The next step is to add a layer of mulch. (Not required) A good mulch, such as aged compost, bark mulch, etc., is best for the area to retain moisture. Straw can also be used to help with keeping the soil moist and cool. Water as much as is required in order to keep the soil moist. Do not over water. This will cause the tuber to rot. The fronds will begin to pop up as the ground starts to get warmer in the late spring.



How To Plant Bare Root Perennials

Bare root perennials are easy to plant and maintain. When your plants arrive, they will be in a dormant state so plan on getting them in the ground within a day or two. Getting your new perennials planted as soon as possible help give them the best chance to thrive in your garden.

When you are ready to plant, inspect the roots for any damage or dryness, etc. If the roots seem dry, soak in water for about an hour. Use a good quality potting soil with good drainage or add some peat or sphagnum moss. Making sure the dormant plants have adequate drainage at this point is critical to the success of the plant as it will deter mold and diseases, as well as help much-needed nutrients, reach the roots.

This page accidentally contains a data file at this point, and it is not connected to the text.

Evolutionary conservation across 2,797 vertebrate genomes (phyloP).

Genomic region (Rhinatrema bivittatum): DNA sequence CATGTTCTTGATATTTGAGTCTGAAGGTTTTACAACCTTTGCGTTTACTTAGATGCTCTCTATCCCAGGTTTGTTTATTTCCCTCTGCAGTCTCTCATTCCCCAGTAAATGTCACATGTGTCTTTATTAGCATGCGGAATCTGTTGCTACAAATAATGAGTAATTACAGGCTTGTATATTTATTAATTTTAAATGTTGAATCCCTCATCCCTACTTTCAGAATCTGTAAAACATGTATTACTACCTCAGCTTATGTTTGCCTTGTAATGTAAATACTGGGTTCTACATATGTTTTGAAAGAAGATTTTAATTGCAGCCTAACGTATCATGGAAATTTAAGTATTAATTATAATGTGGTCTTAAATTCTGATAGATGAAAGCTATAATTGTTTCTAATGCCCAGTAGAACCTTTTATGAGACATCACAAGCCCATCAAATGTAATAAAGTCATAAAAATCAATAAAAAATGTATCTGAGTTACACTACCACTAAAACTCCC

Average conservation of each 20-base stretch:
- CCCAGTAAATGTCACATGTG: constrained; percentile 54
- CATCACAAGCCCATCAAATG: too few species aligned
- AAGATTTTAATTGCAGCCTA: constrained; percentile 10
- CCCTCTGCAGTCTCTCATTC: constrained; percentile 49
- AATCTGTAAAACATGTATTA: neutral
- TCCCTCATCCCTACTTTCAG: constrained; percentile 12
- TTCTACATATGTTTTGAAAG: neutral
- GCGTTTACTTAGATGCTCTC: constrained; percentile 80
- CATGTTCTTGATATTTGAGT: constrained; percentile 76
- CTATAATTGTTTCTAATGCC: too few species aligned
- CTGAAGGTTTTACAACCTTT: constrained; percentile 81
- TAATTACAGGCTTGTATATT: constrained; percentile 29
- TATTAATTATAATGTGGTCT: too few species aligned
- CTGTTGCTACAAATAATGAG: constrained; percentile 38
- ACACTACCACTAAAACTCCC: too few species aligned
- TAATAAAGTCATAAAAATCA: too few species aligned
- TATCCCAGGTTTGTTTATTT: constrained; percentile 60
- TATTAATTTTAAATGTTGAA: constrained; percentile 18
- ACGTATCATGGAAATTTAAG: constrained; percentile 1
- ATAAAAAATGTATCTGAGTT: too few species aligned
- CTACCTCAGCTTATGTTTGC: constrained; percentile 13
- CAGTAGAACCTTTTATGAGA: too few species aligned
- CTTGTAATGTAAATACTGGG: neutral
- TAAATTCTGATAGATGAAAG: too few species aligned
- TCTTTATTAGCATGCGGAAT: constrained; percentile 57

Dig hole deep enough for the longest roots and wide enough to give roots some room to spread. After you dig the hole, gently set the plant in the prepared hole and lightly sprinkle your good drainage potting soil around the roots until it is about half full. Carefully water the half-filled hole and allow the water to settle for 15 to 20 minutes. Fill in the rest of the hole around the roots and water again. Carefully press and pack the soil at this point, as it could damage the delicate roots.

After planting, inspect the exposed areas of the plant and pinch or trim any damage, etc. Water daily if weather allows. Early morning is the best time for watering the new plants. Drainage and evaporation will be best during the day when it is sunny and warm.




How To Plant Bare Root Trees 


If you plan to plant trees in your yard, then a bare-root tree is exactly what you need. Although not many consider a bare-root tree for planting, its advantages are plenty.